The Background of Background Checks

To the chagrin of some, a background check is not a prerequisite for holding the position of United States Congressman. The Department of Justice recently indicted Congressman George Santos of New York’s Third Congressional District for wire fraud, money laundering, theft of public funds, and making materially false statements to Congress. The misrepresentations underlying these charges might have been discovered by a standard background check.

Some of these misrepresentations related to Mr. Santos’ education and work experience. In response to concerns that he had not in fact graduated from Baruch College, Mr. Santos admitted to having “embellished his resume” and that he had “not graduated from any institution of higher learning.” Mr. Santos indicated on his resume that he had worked for prestigious Wall Street employers Goldman Sachs and Citigroup. Representatives from each company denied to journalists that Mr. Santos ever held any type of employment with their groups.

While Congress may not have a background check requirement, there is no rule preventing more conventional employers from running such checks.  The Equal Employment Opportunity Commission (“EEOC”) states that “when making personnel decisions – including hiring, retention, promotion, and reassignment…it’s not illegal for an employer to ask questions about an applicant’s or employee’s background, or to require background check.”[1]

An employer may want to use background checks to prevent fraud and other detrimental behavior in the workplace. By screening potential employees’ backgrounds, employers gain valuable insights into their qualifications, character, and potential risks. This enables them to make informed hiring decisions and reduce the likelihood of disruption within their organizations.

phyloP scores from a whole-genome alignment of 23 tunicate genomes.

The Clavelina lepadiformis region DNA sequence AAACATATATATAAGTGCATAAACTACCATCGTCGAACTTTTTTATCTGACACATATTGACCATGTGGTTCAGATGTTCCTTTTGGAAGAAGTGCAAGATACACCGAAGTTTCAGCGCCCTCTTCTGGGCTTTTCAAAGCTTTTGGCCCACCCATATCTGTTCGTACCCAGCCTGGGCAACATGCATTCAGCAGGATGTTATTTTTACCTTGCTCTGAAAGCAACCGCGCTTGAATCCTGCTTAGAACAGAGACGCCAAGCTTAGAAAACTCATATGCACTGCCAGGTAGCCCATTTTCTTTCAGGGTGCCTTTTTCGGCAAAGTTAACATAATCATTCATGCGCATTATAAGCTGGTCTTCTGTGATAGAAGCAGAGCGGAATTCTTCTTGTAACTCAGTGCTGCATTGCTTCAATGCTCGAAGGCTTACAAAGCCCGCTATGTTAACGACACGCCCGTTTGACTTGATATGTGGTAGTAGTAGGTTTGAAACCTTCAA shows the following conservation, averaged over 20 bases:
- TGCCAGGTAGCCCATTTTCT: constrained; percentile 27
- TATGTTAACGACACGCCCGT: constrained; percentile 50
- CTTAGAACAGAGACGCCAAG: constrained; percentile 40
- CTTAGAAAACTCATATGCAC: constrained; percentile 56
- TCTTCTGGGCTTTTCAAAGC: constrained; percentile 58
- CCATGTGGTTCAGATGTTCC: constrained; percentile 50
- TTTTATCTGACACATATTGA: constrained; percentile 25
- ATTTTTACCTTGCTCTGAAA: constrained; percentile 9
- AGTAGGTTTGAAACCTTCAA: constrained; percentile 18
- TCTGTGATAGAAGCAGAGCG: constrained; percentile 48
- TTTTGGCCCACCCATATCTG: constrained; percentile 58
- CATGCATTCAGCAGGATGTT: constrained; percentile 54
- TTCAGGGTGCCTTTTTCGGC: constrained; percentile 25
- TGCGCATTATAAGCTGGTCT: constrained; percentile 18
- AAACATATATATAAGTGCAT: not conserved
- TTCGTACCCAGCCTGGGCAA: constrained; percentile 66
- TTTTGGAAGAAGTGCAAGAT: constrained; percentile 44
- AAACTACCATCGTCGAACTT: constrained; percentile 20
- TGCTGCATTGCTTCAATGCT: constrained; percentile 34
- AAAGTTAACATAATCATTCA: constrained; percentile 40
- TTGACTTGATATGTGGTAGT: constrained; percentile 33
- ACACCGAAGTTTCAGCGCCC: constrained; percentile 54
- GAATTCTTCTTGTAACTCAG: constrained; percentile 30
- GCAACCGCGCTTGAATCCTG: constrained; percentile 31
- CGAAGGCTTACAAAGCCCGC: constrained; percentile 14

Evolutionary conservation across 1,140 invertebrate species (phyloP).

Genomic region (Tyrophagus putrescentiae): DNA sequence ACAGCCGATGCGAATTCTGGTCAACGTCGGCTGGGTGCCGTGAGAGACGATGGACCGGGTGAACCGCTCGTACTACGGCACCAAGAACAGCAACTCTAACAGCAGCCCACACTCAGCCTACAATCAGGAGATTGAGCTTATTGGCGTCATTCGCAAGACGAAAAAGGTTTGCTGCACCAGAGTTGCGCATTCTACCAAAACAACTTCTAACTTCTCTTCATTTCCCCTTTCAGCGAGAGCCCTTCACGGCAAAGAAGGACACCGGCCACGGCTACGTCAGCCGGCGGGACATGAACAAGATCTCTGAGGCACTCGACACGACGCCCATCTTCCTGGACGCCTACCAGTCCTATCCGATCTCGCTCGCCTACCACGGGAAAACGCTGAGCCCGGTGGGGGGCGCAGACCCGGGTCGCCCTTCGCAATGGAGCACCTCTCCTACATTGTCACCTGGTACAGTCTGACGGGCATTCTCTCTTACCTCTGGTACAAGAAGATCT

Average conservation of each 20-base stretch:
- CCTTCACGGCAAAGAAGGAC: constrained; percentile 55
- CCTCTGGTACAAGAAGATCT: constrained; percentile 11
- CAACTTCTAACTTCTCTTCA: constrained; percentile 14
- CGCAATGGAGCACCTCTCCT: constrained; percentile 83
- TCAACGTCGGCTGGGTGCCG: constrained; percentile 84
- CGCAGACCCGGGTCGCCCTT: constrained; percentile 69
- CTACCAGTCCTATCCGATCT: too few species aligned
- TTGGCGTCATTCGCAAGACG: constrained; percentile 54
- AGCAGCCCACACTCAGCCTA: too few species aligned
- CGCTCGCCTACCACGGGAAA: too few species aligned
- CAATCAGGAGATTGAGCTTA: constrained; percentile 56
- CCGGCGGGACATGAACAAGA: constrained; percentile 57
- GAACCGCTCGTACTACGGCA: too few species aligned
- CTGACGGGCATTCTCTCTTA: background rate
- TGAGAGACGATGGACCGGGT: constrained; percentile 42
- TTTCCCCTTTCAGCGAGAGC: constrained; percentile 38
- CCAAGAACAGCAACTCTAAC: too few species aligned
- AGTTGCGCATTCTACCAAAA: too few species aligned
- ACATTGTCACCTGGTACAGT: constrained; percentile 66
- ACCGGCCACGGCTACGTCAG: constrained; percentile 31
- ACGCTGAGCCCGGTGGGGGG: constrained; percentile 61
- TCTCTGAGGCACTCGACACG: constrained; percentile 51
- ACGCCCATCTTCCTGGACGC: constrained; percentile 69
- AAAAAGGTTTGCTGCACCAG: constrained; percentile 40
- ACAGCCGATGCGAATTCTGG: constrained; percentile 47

There are certain rules that an employer must follow when conducting background checks. An employer must not check the backgrounds of applicants when the decision to do so relates to their membership in a protected class. In other words, employers cannot only pick out a certain group of people (people of a certain ethnicity, race, religion, etc) for background checks.

On the Federal level, background check laws are primarily governed by the Fair Credit Reporting Act (“FCRA”). The FCRA sets guidelines for employers regarding the use of consumer reports for employment purposes. The FCRA requires employers adhere[2] to a variety of guidance, including informing the applicant (or employee) that background check information will be used to make decisions about their employment and acquiring permission from the applicant/employee to perform a background check.

In the State of Colorado, an employer must consider additional legal requirements[3] when using background checks. The Colorado Employment Opportunity Act restricts employer’s ability to request or use credit information in relation to employment decisions. To request or use credit information, it must be “substantially related to the employee’s current or potential job.” Notably, the law does not cover certain types of employers, including banks and financial institutions, state or local law enforcement agencies, employers of private domestic servants, and employers who have less than four employees.

Another law that constrains a Colorado employer’s ability to run background checks is the Colorado Chance to Compete Act. This law prohibits employers of 11 or more people from “inquiring into an applicant’s criminal history on initial application for a position of employment.” It also prohibits employers from stating in a job posting that a person with a criminal history is prohibited from seeking employment. Notably, the law does not restrict employers from conducting a background check on applicants. As the name of the law suggests, its purpose is to provide applicants with a criminal record an opportunity – but it does not stop an employer from reviewing available background information about an applicant.

While there are certainly restrictions surrounding the use of background checks, it is undoubtedly a tool that an employer may use to vet candidates for hire or promotion. If such a check had been part of the Congressional process for Mr. Santos, perhaps the outcome New York’s Third Congressional District election would have been different.


[1] This joint guidance issued by the EEOC and the Federal Trade Commission (FTC) flags that employers may not ask certain questions related to medical and genetic information.

[2] This is a non-comprehensive list of procedures that an employer must follow. It is not meant to constitute legal guidance or advice – it is written for informational purposes only.

[3] See Footnote 2.